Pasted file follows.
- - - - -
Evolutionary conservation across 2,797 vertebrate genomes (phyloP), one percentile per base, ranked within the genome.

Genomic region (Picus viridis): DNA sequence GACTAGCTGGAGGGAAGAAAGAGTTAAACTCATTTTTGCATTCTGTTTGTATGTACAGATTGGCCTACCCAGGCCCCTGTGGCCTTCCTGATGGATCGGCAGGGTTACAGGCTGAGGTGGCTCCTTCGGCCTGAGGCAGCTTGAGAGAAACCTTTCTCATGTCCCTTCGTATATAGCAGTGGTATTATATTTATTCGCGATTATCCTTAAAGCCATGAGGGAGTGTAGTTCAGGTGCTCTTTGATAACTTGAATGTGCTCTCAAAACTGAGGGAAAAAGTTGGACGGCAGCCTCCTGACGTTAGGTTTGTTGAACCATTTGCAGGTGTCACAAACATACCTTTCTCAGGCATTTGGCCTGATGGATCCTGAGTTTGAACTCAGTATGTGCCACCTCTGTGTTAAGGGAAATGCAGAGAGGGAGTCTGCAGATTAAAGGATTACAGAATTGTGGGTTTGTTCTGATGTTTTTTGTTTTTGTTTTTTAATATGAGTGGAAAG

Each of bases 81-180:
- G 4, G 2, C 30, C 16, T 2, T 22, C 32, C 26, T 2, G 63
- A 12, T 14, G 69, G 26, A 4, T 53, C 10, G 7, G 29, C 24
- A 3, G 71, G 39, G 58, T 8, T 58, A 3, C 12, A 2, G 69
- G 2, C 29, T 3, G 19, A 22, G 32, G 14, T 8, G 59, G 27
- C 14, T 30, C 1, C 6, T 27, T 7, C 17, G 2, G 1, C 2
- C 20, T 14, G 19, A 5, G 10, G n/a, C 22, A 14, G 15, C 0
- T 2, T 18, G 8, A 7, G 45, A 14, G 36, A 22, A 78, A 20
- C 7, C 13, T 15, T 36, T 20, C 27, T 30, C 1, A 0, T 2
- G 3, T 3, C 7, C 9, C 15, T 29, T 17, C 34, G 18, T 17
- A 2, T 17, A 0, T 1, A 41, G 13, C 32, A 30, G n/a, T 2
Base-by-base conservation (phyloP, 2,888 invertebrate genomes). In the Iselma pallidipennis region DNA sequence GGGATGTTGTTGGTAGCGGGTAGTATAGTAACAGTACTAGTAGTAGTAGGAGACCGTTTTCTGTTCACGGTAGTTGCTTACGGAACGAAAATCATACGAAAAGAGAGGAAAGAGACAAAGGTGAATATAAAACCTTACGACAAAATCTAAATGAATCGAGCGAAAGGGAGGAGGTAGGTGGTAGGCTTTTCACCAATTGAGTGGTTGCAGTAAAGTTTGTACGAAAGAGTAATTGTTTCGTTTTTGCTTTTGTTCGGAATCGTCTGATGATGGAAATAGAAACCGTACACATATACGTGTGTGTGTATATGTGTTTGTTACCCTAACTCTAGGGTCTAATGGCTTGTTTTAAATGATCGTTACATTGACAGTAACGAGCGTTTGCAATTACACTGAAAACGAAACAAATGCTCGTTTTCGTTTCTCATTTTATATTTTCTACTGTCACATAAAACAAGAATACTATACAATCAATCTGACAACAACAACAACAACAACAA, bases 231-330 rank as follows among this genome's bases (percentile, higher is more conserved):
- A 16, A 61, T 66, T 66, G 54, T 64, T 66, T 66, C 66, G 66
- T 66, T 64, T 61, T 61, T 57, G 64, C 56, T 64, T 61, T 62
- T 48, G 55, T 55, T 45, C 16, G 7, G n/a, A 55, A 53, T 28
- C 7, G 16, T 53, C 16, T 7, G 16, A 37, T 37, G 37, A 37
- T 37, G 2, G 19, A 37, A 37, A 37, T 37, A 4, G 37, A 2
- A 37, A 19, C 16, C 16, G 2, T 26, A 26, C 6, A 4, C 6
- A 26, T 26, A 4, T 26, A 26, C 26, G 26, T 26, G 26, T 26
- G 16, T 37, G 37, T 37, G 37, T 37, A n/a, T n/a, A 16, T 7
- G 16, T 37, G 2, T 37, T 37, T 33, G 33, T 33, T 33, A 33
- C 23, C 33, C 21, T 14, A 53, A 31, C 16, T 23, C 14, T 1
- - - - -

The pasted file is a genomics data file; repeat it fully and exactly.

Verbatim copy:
Evolutionary conservation across 2,797 vertebrate genomes (phyloP), one percentile per base, ranked within the genome.

Genomic region (Picus viridis): DNA sequence GACTAGCTGGAGGGAAGAAAGAGTTAAACTCATTTTTGCATTCTGTTTGTATGTACAGATTGGCCTACCCAGGCCCCTGTGGCCTTCCTGATGGATCGGCAGGGTTACAGGCTGAGGTGGCTCCTTCGGCCTGAGGCAGCTTGAGAGAAACCTTTCTCATGTCCCTTCGTATATAGCAGTGGTATTATATTTATTCGCGATTATCCTTAAAGCCATGAGGGAGTGTAGTTCAGGTGCTCTTTGATAACTTGAATGTGCTCTCAAAACTGAGGGAAAAAGTTGGACGGCAGCCTCCTGACGTTAGGTTTGTTGAACCATTTGCAGGTGTCACAAACATACCTTTCTCAGGCATTTGGCCTGATGGATCCTGAGTTTGAACTCAGTATGTGCCACCTCTGTGTTAAGGGAAATGCAGAGAGGGAGTCTGCAGATTAAAGGATTACAGAATTGTGGGTTTGTTCTGATGTTTTTTGTTTTTGTTTTTTAATATGAGTGGAAAG

Each of bases 81-180:
- G 4, G 2, C 30, C 16, T 2, T 22, C 32, C 26, T 2, G 63
- A 12, T 14, G 69, G 26, A 4, T 53, C 10, G 7, G 29, C 24
- A 3, G 71, G 39, G 58, T 8, T 58, A 3, C 12, A 2, G 69
- G 2, C 29, T 3, G 19, A 22, G 32, G 14, T 8, G 59, G 27
- C 14, T 30, C 1, C 6, T 27, T 7, C 17, G 2, G 1, C 2
- C 20, T 14, G 19, A 5, G 10, G n/a, C 22, A 14, G 15, C 0
- T 2, T 18, G 8, A 7, G 45, A 14, G 36, A 22, A 78, A 20
- C 7, C 13, T 15, T 36, T 20, C 27, T 30, C 1, A 0, T 2
- G 3, T 3, C 7, C 9, C 15, T 29, T 17, C 34, G 18, T 17
- A 2, T 17, A 0, T 1, A 41, G 13, C 32, A 30, G n/a, T 2
Base-by-base conservation (phyloP, 2,888 invertebrate genomes). In the Iselma pallidipennis region DNA sequence GGGATGTTGTTGGTAGCGGGTAGTATAGTAACAGTACTAGTAGTAGTAGGAGACCGTTTTCTGTTCACGGTAGTTGCTTACGGAACGAAAATCATACGAAAAGAGAGGAAAGAGACAAAGGTGAATATAAAACCTTACGACAAAATCTAAATGAATCGAGCGAAAGGGAGGAGGTAGGTGGTAGGCTTTTCACCAATTGAGTGGTTGCAGTAAAGTTTGTACGAAAGAGTAATTGTTTCGTTTTTGCTTTTGTTCGGAATCGTCTGATGATGGAAATAGAAACCGTACACATATACGTGTGTGTGTATATGTGTTTGTTACCCTAACTCTAGGGTCTAATGGCTTGTTTTAAATGATCGTTACATTGACAGTAACGAGCGTTTGCAATTACACTGAAAACGAAACAAATGCTCGTTTTCGTTTCTCATTTTATATTTTCTACTGTCACATAAAACAAGAATACTATACAATCAATCTGACAACAACAACAACAACAACAA, bases 231-330 rank as follows among this genome's bases (percentile, higher is more conserved):
- A 16, A 61, T 66, T 66, G 54, T 64, T 66, T 66, C 66, G 66
- T 66, T 64, T 61, T 61, T 57, G 64, C 56, T 64, T 61, T 62
- T 48, G 55, T 55, T 45, C 16, G 7, G n/a, A 55, A 53, T 28
- C 7, G 16, T 53, C 16, T 7, G 16, A 37, T 37, G 37, A 37
- T 37, G 2, G 19, A 37, A 37, A 37, T 37, A 4, G 37, A 2
- A 37, A 19, C 16, C 16, G 2, T 26, A 26, C 6, A 4, C 6
- A 26, T 26, A 4, T 26, A 26, C 26, G 26, T 26, G 26, T 26
- G 16, T 37, G 37, T 37, G 37, T 37, A n/a, T n/a, A 16, T 7
- G 16, T 37, G 2, T 37, T 37, T 33, G 33, T 33, T 33, A 33
- C 23, C 33, C 21, T 14, A 53, A 31, C 16, T 23, C 14, T 1